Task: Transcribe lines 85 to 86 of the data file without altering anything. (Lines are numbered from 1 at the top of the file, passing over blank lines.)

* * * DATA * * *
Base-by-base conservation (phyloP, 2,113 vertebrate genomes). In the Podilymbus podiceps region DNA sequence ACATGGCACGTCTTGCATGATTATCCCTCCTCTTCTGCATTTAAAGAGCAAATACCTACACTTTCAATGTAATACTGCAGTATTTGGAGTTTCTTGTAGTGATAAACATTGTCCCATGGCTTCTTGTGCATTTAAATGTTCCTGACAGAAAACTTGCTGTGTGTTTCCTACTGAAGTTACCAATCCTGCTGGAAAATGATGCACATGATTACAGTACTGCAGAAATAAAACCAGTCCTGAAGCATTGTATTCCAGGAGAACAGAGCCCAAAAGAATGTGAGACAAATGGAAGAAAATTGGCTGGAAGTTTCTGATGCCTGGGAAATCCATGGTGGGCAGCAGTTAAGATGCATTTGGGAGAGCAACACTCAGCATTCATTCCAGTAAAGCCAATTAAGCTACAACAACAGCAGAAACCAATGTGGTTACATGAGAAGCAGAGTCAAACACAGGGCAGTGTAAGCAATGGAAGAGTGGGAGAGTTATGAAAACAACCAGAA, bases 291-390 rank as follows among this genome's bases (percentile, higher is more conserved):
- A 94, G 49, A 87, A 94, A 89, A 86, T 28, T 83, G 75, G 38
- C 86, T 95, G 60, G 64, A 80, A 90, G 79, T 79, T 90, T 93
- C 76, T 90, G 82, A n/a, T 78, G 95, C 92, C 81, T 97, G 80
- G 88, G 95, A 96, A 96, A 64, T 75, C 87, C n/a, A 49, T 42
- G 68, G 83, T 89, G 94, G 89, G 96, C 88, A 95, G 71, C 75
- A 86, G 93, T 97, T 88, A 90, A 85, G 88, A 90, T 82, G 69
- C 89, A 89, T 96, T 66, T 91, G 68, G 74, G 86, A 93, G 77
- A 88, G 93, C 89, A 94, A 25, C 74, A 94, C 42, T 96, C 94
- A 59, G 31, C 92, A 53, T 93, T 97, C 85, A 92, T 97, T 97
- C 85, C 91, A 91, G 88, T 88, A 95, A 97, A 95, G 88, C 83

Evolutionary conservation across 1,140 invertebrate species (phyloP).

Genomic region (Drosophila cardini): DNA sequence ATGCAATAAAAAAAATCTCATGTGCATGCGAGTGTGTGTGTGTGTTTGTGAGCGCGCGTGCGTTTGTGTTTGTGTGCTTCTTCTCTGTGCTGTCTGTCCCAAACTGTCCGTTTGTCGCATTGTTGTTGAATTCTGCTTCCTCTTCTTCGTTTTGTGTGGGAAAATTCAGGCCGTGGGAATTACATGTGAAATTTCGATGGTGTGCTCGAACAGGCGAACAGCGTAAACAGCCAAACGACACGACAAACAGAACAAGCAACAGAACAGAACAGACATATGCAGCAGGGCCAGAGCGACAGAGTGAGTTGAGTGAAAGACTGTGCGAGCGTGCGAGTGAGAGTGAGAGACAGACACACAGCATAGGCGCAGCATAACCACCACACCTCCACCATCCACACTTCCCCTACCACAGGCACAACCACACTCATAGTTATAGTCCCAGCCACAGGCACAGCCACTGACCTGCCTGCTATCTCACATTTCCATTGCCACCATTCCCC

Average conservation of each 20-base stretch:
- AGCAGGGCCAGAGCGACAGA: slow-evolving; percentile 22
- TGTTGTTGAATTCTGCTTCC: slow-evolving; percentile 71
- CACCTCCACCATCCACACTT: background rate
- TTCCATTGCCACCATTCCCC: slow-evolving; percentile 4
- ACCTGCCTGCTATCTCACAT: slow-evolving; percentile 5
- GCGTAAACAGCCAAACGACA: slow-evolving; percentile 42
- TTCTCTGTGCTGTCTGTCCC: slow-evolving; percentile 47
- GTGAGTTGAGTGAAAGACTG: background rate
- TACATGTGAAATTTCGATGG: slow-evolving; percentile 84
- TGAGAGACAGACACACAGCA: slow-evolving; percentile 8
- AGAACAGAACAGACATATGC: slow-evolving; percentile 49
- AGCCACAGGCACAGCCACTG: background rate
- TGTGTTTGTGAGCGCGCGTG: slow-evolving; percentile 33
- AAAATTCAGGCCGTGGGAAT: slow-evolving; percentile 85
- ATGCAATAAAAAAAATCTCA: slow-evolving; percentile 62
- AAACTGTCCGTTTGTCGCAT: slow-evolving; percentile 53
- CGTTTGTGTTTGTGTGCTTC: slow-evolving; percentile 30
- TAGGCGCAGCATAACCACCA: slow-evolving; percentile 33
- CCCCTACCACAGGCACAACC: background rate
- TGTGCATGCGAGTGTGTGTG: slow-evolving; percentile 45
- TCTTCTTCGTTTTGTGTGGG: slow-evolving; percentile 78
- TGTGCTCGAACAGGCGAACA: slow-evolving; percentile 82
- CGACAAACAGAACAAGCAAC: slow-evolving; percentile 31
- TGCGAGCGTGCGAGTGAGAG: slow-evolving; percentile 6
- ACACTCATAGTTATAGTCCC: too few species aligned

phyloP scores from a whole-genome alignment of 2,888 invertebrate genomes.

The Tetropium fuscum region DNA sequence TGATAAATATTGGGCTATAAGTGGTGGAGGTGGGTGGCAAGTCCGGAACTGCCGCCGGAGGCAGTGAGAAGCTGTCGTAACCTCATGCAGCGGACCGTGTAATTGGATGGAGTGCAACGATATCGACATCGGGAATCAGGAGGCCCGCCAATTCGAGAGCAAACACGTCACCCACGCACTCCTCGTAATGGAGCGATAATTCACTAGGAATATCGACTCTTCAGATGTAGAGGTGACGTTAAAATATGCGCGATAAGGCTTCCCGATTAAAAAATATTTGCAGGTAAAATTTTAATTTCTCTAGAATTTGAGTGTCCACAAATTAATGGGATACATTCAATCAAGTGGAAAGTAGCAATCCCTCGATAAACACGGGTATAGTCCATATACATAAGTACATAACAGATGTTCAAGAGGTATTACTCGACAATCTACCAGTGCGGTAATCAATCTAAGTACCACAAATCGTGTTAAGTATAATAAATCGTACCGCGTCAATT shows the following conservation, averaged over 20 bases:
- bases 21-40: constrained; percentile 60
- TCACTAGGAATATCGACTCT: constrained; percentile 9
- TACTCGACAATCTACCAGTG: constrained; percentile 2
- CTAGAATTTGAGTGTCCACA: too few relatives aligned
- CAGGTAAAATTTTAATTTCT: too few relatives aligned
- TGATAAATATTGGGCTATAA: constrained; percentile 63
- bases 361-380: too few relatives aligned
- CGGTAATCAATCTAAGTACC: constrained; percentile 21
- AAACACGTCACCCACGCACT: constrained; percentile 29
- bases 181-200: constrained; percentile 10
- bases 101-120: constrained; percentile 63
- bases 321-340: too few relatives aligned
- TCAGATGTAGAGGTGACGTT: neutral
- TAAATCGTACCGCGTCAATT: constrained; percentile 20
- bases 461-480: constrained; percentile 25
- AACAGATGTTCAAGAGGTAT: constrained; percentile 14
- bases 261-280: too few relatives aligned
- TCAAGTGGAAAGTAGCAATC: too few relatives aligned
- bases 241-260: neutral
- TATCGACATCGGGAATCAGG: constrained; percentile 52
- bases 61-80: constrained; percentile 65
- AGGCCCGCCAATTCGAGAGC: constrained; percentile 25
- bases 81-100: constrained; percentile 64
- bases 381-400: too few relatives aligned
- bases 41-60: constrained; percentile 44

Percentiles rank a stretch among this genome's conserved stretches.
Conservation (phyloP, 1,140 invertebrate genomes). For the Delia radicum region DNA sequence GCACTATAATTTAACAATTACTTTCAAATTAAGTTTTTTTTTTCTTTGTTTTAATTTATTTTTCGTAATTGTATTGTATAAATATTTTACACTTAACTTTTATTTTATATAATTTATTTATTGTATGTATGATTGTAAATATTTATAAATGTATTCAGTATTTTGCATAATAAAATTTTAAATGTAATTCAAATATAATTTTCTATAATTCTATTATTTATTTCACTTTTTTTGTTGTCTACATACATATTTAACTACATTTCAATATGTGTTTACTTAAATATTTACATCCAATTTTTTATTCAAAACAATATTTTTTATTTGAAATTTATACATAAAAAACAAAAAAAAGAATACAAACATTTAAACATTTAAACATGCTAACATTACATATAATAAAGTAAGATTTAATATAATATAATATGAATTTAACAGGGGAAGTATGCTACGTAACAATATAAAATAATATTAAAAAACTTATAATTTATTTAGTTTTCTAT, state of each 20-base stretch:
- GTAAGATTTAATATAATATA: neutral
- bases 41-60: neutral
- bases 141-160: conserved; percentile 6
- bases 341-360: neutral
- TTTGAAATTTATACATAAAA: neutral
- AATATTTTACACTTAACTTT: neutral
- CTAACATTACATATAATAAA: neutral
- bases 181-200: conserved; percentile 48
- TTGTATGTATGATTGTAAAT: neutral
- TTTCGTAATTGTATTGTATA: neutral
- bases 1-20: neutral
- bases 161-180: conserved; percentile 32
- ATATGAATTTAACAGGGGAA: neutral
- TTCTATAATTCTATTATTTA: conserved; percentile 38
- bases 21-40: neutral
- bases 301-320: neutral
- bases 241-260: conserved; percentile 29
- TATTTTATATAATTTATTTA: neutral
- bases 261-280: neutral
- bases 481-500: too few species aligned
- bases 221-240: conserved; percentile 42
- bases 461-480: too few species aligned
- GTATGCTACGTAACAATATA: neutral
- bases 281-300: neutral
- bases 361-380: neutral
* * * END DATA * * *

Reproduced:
- bases 241-260: conserved; percentile 29
- TATTTTATATAATTTATTTA: neutral